One of the pressing issues of President-elect Donald Trump’s campaign was his proposed tax reform. It is clear that not everything will be passed into law, and in fact changes were made over the course of the presidential race before arriving at the current proposal. Of course, it is too early to know exactly what will change and by how much, but it is clear that some major changes will be made. With the backing of a Republican majority in both the House and Senate, it should not take long for these changes to happen. Furthermore, many of the changes are not significantly different than previously proposed tax reforms by some Congressmen, which should help ease their passage into law. Read more
Tag Archive for taxpayers
With its extensive changes and immediate effects, the December 2017 enactment of the Tax Cuts and Jobs Act (the “Act”) has taxpayers seeking guidance on the Act’s potential impact to their businesses. Uncertainty results from the interaction of certain new provisions of the tax law with unchanged provisions. One example of this uncertainty is the question of whether alternative minimum tax (AMT) credits remain subject to potential limitation under section 383 of the Tax Code now that the AMT credits have been made “refundable” – i.e., capable of generating refunds for taxpayers without overall taxable income for the year. Read more
Even though some IRS audits are chosen at random, there are a few factors that could put Texas taxpayers at an increased risk.
Taxpayers in Texas may understandably have a fear of being audited. After all, an Internal Revenue Service audit may be incredibly time-consuming and end in the consumer having to pay money to the government. However, that is not always the case. Read more
The new tax bill became law on December 22nd. Like many laws, some people will be affected more than others. The consequences of the new law will be felt as early as 2017, with some provisions set to start in 2018 and others in 2019. Below are a few of the items that may affect you.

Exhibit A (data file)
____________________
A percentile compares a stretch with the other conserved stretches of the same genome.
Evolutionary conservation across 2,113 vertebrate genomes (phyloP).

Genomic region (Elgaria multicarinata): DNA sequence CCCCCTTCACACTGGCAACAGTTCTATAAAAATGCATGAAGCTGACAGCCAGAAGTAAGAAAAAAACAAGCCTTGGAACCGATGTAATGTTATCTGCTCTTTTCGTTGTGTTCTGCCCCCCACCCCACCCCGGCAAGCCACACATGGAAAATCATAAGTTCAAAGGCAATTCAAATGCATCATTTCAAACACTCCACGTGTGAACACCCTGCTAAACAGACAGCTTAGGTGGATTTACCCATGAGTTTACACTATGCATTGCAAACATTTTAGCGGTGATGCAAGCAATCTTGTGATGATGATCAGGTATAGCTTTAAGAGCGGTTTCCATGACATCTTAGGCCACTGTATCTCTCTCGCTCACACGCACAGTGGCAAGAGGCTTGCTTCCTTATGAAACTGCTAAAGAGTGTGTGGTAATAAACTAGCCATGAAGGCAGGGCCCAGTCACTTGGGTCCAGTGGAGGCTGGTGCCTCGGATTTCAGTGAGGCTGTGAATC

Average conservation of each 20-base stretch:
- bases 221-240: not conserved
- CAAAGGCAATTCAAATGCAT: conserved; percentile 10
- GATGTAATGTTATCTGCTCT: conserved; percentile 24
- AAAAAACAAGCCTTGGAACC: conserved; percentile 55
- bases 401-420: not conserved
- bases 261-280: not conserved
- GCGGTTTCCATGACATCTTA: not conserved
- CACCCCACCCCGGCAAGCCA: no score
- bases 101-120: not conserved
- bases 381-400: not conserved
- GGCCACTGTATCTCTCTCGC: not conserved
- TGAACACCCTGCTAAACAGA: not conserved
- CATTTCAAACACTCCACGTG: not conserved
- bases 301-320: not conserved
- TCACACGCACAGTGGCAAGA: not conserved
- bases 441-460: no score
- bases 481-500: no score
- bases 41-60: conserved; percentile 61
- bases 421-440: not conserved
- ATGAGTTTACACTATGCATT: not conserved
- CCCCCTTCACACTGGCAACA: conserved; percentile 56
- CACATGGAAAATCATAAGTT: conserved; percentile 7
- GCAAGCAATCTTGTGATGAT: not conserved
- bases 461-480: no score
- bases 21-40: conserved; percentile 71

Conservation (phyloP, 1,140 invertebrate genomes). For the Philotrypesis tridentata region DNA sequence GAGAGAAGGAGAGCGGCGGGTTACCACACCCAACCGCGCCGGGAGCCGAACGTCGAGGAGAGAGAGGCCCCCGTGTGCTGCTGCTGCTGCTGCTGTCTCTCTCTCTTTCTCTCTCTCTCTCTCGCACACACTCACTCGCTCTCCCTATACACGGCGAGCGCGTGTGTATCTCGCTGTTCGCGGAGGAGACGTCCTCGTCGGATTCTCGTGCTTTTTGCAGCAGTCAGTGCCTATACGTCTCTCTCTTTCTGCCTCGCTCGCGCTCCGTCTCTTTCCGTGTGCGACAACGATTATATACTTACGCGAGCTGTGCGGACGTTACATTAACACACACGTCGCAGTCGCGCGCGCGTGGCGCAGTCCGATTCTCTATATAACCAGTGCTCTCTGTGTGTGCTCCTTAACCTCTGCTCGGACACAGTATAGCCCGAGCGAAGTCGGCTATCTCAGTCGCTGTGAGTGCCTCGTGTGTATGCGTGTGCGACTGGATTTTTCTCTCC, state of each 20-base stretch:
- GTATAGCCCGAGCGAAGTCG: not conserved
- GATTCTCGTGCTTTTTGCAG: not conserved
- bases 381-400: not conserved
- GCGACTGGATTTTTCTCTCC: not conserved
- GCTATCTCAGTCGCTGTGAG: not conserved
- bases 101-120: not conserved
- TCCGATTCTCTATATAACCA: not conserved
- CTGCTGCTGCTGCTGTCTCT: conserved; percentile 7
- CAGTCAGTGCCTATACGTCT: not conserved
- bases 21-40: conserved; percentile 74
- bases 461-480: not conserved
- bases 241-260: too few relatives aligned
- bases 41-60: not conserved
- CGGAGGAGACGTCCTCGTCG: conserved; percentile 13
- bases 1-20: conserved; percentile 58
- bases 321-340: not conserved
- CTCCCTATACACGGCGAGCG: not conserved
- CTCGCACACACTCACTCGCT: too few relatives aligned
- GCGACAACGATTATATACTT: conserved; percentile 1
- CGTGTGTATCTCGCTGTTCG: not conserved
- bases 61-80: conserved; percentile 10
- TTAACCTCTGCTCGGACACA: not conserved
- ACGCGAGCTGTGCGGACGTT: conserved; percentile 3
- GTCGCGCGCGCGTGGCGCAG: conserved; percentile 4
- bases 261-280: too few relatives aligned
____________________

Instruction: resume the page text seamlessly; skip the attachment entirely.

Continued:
Tax brackets have changed. There are still seven tax brackets, but income is now taxed at a different rate. Read more
Very often there may be a Ponzi Scheme financial theft, in which certain taxpayers have profited since they made early investments and were paid unusual profits that did not exist. Often taxpayers in Ponzi Schemes that have benefited from the financial loss of others are called upon by a trustee to forfeit the profits made in the Ponzi Scheme. Read more
With the new Tax Cut & Jobs Act Congress is enacting the biggest tax reform law in thirty years, one that will make fundamental changes in the way you, your family and your business calculate your federal income tax bill, and the amount of federal tax you will pay. Since most of the changes will go into effect next year, there’s still a narrow window of time before year-end to soften or avoid the impact of crackdowns and to best position yourself for the tax breaks that may be heading your way. Read more
Every year, millions of taxpayers ask for an extra six months to file their taxes. These taxpayers should have paid the tax they owed by the April deadline, but those who requested an extension should mark Monday, Oct. 16 as the extension deadline for 2017.
While the deadline normally falls on Oct. 15, that date falls on a Sunday this year so the due date is moved to the next business day. Every year, millions of taxpayers ask for an extra six months to file their taxes. These taxpayers should have paid the tax they owed by the April deadline, but those who requested an extension should mark Monday, Oct. 16 as the extension deadline for 2017. While the deadline normally falls on Oct. 15, that date falls on a Sunday this year so the due date is moved to the next business day. Read more